A Doubt Shared By All

Here we are on top of poor old “Doubting Thomas” again.  What strikes me is not that Thomas doubted, but that Jesus honored his doubt and met him where he was with an invitation to intimacy and not condemnation.  What is even more striking is that it is in moments of great doubt where the resurrected Jesus met almost everyone.  Who was it that did not doubt?  The women in Mark’s gospel met the good news of the resurrection in the moment of their grief filled doubt about who would roll away the stone.  Matthew says that the disciples went to Galilee to meet him and, that even as they worshiped him, they also doubted.  Yet they were met with his invitation to go forth in his name to all nations.  Luke describes the entire band of disciples as disbelieving the resurrection witness of Mary and the other women, and immediately tells the story of the two on the road to Emaus who (for grief and doubt?) could not recognize Jesus until he invited them into the communion of breaking bread.  And that is followed just as quickly by his appearance to the whole frightened and doubting band during which he invited them to touch, see and share in a meal.  The same is true in John’s accounts with Jesus inviting them to also receive his peace and a portion of his spirit as Elisha received a portion of Elijah’s spirit.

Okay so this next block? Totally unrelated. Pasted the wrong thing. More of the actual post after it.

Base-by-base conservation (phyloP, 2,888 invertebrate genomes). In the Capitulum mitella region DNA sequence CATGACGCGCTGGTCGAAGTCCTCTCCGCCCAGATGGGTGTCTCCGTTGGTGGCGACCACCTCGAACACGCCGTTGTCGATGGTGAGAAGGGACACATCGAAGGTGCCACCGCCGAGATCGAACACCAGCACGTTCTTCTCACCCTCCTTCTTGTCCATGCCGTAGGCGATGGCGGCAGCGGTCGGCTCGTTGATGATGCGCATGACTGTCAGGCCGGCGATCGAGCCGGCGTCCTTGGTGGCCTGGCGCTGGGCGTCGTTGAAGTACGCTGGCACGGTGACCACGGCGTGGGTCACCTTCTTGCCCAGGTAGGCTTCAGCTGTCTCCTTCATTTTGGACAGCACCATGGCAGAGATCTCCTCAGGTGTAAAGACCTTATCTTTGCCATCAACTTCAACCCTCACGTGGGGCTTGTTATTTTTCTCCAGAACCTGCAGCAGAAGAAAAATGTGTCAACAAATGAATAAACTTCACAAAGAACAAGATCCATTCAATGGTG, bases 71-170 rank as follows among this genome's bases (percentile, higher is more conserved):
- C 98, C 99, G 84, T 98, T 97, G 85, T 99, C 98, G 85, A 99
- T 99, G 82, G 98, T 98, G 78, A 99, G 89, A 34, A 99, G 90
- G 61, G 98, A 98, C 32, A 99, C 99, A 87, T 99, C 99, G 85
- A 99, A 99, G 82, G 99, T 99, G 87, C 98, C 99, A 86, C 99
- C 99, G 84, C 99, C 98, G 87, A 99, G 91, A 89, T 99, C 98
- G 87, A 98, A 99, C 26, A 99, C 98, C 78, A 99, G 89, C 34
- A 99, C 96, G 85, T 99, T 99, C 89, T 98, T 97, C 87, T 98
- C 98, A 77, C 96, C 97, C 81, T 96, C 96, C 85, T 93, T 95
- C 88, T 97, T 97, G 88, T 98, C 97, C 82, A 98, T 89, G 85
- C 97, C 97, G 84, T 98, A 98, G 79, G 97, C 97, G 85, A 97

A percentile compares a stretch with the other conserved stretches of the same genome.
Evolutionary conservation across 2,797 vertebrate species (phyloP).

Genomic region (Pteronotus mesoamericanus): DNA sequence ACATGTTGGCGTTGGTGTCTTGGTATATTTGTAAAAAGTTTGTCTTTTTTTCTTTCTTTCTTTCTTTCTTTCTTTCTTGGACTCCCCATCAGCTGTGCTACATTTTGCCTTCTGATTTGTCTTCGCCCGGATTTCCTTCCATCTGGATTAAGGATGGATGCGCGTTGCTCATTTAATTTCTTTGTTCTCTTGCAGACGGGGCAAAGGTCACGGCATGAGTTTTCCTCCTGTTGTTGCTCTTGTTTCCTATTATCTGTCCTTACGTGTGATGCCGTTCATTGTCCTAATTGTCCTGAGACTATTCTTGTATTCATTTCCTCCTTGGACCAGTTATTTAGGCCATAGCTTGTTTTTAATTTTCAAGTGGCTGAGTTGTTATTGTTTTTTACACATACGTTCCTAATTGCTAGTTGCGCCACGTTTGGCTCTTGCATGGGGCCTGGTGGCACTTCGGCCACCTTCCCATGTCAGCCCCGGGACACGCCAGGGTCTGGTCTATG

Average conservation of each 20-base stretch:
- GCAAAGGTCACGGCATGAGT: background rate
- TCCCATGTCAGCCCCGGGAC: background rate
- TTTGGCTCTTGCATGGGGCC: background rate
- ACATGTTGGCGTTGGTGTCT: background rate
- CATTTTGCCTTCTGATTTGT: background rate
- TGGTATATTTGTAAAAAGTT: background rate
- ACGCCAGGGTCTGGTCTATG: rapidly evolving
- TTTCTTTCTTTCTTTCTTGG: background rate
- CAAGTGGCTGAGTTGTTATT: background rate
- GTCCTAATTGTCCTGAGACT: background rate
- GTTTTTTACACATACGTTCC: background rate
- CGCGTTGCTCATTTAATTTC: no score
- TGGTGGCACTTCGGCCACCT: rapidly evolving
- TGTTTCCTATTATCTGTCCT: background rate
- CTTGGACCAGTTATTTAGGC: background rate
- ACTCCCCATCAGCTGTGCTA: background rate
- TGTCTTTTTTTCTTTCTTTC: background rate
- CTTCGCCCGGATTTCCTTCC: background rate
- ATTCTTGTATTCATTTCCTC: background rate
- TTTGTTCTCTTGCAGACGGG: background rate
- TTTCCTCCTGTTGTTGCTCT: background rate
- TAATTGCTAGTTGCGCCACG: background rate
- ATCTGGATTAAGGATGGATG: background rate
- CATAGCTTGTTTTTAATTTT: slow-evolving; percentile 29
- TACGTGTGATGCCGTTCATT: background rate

I think that is important.  Jesus met each and all of his followers in their doubt, however it was expressed.  He never chastised, well maybe a little but gently.  He always invited them to explore their own doubts through greater touching, feeling, seeing and sharing in the most intimate of ways in what can only be understood as the most holy of Holy Communion.  In many ways, our faith rests on their testimony, but is that really enough?  Do we also need that personal and holy invitation to communion with the risen Christ?  Is that a part of what inspires all the spiritual hunger about us that drives some to search out a god they can be close to and others to deny gods of any kind?  For me, it is the sacramental presence of Christ in the Holy Eucharist that satisfies, but I suspect that even the immediacy of the bread and wine is too remote and mysterious for many.  Perhaps the key to this can be found in the prayer we traditionally assign to Thursday in Easter Week:

“Almighty and everlasting God, who in the Paschal mystery established the new covenant of reconciliation:  Grant that all who have been reborn into the fellowship of Christ’s Body may show forth in their lives what they profess by their faith…”

If we cannot learn to show it forth, it’s not likely to be a faith that will resolve many doubts, illuminate hope or reveal the resurrected Christ.

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